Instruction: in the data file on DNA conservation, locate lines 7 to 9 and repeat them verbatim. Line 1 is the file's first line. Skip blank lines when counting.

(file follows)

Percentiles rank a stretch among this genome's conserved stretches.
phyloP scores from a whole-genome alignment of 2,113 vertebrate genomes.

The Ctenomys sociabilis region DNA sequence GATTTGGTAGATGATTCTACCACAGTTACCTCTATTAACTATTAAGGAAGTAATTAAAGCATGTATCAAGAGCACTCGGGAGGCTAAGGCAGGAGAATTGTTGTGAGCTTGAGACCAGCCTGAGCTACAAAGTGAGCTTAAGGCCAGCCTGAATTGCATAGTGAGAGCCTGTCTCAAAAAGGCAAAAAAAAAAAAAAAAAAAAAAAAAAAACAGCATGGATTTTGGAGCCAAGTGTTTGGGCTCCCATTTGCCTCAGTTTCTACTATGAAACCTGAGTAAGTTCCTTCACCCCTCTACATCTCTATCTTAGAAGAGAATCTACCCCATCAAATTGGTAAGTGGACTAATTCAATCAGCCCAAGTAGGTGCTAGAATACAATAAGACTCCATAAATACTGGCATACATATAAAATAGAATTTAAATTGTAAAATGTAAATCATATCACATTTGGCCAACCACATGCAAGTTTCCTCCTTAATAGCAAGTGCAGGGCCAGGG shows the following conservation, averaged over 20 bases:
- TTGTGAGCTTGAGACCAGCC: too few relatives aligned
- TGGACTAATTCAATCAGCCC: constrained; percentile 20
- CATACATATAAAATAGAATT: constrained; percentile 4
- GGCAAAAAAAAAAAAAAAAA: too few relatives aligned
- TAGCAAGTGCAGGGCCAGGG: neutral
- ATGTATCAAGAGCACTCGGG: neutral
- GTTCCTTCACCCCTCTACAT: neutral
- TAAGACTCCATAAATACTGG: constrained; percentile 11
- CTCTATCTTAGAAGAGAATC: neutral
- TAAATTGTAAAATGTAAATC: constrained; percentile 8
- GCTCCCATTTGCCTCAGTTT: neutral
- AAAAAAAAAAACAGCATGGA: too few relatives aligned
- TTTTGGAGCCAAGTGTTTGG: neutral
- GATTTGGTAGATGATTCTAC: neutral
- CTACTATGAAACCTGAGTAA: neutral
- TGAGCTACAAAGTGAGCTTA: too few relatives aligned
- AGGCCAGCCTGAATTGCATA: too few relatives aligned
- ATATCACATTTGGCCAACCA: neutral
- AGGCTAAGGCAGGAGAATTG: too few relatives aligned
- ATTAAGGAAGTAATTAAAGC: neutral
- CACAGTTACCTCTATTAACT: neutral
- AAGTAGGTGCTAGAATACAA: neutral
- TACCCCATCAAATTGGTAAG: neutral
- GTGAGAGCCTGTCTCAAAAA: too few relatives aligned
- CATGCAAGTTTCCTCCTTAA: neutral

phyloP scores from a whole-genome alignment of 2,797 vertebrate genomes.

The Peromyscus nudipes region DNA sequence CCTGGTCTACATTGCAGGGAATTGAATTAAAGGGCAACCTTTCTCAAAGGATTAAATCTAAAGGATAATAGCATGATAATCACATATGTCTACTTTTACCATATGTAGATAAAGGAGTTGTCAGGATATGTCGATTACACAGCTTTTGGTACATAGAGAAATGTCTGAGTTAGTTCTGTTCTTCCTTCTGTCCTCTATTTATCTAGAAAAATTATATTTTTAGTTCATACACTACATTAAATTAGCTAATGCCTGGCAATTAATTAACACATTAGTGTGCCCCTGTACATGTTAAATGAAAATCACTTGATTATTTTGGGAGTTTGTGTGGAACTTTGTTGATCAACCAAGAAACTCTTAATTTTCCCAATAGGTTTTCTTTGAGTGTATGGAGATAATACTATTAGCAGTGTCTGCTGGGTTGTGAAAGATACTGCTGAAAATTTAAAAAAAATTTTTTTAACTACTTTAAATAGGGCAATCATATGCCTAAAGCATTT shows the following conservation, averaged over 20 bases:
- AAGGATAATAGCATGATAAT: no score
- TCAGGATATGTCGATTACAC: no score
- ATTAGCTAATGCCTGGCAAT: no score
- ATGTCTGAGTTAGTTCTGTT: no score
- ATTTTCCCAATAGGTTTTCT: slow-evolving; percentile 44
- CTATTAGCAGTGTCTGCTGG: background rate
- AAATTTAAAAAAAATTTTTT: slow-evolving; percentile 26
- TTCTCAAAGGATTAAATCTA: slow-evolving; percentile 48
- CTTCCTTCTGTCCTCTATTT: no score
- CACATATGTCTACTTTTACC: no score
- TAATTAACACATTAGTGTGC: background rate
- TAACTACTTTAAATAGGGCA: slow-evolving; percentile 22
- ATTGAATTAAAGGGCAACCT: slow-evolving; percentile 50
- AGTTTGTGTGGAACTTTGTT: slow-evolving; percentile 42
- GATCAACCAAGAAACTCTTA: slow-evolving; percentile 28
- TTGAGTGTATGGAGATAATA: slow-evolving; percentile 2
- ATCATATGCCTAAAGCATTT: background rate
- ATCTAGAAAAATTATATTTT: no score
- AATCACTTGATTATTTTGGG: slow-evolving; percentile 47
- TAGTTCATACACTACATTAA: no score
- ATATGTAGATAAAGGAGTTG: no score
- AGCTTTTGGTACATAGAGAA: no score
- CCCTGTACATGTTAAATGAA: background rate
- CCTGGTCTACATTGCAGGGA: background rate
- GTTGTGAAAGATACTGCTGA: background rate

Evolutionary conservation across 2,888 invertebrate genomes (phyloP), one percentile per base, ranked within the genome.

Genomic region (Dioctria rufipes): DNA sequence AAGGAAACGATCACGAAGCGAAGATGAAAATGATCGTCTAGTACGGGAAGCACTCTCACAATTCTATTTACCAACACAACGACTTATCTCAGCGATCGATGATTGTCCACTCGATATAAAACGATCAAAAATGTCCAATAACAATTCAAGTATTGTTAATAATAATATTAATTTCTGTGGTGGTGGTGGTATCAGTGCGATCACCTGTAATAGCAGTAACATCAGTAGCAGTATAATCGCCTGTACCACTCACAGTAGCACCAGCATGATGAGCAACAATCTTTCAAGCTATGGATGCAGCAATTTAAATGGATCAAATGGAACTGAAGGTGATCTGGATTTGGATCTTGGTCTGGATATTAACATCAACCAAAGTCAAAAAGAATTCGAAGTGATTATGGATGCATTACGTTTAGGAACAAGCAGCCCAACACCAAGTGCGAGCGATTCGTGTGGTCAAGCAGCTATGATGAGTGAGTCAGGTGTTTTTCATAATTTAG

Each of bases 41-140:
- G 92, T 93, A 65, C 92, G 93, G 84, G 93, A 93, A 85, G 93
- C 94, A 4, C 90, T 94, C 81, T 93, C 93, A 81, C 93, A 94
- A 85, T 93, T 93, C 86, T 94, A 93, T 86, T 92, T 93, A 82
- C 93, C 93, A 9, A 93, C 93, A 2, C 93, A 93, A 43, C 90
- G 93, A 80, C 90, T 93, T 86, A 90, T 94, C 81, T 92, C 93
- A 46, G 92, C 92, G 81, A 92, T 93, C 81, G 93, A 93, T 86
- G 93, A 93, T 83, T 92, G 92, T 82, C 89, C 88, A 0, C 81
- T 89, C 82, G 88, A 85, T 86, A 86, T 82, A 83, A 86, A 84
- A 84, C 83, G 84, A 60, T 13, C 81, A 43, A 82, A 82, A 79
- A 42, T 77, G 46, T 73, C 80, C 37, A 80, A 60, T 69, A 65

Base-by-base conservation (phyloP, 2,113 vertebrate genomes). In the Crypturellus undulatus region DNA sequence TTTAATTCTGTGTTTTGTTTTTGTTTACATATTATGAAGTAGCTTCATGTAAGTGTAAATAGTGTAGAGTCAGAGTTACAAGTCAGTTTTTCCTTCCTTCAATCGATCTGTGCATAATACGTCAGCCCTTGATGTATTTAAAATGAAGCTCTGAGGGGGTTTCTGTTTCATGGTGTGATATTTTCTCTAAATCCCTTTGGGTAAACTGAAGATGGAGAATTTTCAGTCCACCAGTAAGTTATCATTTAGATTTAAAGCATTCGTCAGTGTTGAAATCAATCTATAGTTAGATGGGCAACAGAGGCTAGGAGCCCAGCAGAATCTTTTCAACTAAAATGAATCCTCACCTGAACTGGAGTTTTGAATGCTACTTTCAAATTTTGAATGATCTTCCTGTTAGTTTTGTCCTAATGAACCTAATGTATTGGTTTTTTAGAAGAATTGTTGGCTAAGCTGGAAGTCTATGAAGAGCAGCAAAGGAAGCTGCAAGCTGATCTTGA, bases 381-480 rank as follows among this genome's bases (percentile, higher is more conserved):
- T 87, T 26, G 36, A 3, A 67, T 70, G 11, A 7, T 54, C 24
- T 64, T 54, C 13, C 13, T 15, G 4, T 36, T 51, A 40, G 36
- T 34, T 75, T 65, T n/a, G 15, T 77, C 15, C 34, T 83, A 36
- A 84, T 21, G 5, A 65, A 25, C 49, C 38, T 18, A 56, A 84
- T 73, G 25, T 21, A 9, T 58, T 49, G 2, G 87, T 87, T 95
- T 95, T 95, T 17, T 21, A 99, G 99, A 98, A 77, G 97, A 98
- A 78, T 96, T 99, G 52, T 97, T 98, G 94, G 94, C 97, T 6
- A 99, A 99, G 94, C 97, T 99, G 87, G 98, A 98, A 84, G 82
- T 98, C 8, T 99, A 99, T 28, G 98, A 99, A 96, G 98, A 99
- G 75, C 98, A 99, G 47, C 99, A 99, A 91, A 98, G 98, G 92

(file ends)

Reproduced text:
- GGCAAAAAAAAAAAAAAAAA: too few relatives aligned
- TAGCAAGTGCAGGGCCAGGG: neutral
- ATGTATCAAGAGCACTCGGG: neutral